A Recent Court Decision Clarifies How to Proceed
Until recently, subcontractors, materialmen, and their legal representatives have lacked guidance when faced with the following question:
How do I bring suit to enforce my construction lien when the general contractor has already obtained a bond to remove that lien from the owner’s property?
Because a Washington court has never squarely addressed this issue, individuals in this position were forced to perform a lot of guess work. Did they have to name the owner of the property as a party? Did they have to file suit against and serve the owner? How could they properly word the complaint to sufficiently prosecute their lien now that it was no longer attached to the property in question? Attempting to resolve these questions often resulted in a lot of headaches for the lien holder and the legal practitioner.
The construction lien statute, RCW 60.04, ordinarily requires strict compliance with its terms. If the lien holder or legal practitioner failed to walk RCW 60.04’s statutory tightrope, their claims could easily be lost. In the past, the careful practitioner would have to expend the time and money to obtain a litigation guaranty and sue the owner of the property, even though the owner no longer had an interest in the property and would likely be dismissed from the lawsuit. Further, the lien holder and legal practitioner had to ensure that they specifically plead their claim to “foreclose” on the lien. Even if it was clear from the rest of the claim that the lien holder was attempting to adjudicate the lien, the claim could be lost if the lien holder or legal practitioner did not indicate that a foreclosure action was being brought. Finally, a Washington Court has addressed these issues.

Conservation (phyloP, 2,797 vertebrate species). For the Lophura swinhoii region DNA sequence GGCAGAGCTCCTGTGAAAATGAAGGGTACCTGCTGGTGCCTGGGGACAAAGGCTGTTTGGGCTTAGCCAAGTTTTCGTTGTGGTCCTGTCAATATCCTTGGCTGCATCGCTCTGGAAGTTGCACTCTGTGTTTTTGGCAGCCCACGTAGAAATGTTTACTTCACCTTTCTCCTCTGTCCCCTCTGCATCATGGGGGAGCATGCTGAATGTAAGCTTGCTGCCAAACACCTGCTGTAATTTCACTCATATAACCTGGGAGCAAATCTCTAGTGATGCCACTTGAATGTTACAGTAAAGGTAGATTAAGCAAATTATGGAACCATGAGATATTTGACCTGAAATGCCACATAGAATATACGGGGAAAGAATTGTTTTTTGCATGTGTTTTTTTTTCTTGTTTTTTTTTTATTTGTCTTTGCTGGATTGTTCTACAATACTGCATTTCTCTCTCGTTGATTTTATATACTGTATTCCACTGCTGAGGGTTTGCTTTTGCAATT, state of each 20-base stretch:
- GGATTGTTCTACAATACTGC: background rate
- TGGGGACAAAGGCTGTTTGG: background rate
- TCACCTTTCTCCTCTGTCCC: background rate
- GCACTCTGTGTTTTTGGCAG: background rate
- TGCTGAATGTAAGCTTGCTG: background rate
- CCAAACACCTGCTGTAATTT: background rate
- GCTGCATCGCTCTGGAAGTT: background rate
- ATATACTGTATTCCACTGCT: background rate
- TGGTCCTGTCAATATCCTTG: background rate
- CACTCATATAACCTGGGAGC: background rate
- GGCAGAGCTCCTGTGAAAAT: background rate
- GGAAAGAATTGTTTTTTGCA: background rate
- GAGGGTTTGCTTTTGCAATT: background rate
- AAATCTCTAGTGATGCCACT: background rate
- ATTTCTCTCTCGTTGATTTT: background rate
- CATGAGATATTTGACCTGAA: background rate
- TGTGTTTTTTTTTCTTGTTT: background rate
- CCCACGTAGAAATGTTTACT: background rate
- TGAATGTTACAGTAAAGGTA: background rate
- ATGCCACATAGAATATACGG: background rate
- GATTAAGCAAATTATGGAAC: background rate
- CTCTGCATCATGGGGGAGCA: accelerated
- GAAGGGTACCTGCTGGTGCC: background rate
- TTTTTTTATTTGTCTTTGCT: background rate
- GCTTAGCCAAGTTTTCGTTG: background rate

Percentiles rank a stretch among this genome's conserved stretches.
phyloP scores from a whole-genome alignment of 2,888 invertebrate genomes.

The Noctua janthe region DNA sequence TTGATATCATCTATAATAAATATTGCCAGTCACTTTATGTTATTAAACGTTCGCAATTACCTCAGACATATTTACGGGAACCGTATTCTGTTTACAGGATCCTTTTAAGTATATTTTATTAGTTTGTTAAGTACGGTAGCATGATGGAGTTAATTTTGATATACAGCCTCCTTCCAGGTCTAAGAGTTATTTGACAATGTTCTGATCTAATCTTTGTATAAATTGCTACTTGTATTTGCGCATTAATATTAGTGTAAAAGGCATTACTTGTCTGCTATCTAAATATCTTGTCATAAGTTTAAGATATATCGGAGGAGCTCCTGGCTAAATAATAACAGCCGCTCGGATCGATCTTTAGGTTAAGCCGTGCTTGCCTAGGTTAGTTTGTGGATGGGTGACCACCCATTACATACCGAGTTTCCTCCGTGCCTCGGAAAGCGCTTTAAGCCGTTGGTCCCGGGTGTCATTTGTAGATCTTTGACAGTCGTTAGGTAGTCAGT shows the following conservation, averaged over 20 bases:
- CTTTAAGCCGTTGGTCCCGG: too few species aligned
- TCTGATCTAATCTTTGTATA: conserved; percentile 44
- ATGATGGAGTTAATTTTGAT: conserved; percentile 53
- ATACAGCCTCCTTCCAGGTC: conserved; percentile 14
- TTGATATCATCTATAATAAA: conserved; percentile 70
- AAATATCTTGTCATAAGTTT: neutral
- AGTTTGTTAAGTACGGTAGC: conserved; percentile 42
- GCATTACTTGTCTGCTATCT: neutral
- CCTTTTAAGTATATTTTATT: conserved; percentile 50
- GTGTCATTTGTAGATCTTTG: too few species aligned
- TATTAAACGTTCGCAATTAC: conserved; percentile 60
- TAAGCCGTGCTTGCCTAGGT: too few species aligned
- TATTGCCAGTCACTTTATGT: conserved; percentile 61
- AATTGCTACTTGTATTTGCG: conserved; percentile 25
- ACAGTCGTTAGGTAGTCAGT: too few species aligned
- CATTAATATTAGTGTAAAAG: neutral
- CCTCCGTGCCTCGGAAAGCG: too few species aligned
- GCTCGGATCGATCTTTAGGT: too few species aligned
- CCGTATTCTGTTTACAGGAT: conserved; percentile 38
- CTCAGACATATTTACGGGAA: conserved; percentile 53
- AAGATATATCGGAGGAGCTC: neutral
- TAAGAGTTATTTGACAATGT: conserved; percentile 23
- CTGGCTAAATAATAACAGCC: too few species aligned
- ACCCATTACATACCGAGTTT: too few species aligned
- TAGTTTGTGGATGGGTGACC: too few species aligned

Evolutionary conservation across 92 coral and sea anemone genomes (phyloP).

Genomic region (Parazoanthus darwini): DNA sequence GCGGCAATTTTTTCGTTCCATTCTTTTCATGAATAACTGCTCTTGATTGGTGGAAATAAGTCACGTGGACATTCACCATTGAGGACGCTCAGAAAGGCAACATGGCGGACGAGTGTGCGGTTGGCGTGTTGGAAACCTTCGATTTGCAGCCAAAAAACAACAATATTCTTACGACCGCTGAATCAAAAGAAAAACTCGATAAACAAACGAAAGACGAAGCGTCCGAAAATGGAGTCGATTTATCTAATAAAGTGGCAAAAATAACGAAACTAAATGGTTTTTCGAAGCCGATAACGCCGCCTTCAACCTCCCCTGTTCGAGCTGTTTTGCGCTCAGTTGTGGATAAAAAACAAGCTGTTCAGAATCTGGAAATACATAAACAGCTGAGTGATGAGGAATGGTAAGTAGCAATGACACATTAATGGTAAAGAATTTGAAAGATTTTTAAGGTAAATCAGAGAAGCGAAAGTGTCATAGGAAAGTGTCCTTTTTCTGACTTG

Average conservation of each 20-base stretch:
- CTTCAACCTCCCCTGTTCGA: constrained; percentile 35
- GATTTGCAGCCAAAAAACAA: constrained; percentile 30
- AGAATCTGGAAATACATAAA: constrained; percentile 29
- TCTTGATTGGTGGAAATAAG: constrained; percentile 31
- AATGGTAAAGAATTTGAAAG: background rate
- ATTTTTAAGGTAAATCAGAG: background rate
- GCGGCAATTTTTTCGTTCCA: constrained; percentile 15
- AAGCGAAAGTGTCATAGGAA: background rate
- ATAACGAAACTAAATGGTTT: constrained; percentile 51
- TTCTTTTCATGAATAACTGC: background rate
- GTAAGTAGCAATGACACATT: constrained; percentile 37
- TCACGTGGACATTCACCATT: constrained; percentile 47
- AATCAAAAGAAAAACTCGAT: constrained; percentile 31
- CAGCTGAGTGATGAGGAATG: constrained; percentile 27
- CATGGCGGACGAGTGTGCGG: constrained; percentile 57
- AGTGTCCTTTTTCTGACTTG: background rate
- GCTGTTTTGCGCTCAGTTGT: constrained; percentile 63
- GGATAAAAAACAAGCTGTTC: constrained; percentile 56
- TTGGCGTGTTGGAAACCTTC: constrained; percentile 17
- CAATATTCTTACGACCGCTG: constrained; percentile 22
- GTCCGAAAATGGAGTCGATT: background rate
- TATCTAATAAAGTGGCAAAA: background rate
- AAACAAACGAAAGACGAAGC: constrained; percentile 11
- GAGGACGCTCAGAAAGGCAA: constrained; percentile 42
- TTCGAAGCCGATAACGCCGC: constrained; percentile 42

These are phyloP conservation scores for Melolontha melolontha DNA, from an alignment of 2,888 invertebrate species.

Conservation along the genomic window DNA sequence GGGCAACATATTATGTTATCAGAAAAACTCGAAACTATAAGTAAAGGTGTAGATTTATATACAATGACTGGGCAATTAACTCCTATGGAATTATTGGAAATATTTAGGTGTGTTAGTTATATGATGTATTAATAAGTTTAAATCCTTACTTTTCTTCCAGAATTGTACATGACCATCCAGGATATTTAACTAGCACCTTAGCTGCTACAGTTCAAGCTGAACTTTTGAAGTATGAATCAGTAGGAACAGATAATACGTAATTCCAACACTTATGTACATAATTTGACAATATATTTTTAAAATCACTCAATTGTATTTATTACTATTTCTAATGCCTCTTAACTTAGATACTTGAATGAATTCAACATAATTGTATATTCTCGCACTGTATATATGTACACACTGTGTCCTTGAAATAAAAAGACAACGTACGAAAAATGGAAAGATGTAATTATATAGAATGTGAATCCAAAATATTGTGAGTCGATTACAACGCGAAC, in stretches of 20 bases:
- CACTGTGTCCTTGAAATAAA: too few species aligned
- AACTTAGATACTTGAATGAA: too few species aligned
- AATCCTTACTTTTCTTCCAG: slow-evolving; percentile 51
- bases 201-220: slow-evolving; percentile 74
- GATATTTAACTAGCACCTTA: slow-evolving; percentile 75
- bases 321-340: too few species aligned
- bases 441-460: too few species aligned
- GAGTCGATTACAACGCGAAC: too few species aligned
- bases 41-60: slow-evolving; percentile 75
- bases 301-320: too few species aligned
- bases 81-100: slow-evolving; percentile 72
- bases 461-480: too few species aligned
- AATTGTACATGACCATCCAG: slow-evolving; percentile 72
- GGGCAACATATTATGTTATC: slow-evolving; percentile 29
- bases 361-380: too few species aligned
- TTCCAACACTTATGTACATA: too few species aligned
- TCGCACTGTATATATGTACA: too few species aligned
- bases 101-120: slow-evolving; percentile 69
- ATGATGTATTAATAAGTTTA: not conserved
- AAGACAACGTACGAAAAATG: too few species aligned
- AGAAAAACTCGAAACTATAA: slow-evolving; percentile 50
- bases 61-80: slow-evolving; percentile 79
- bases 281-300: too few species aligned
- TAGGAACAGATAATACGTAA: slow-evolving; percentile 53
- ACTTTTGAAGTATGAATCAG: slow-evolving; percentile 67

In CalPortland Co. v. LevelOne Concrete LLC, the Washington Court of Appeals considered whether a lien holder must bring suit and serve the owner of property even though the lien is now attached to a bond. The Court stated that, when the lawsuit to foreclose the lien is commenced after the bond releases the property, and when the owner is not named as a principal or surety on the bond, the lien holder does not need to bring suit against and serve the owner. Moreover, the Court considered whether the lien holder’s claim must specifically state that the action is to foreclose a lien. The Court held that, as long as the foreclosure action is apparent from the pleading, the claim does not need to specifically state that it seeks foreclosure.
Although this recent decision clears up some confusion surrounding lien foreclosures, diligent lien holders and legal practitioners should still be cautious when it comes to filing suit on construction liens; there are many traps for the unwary. If you run into a construction lien foreclosure problem, be sure that you engage in a careful reading of RCW 60.04’s requirements before proceeding with a lien claim.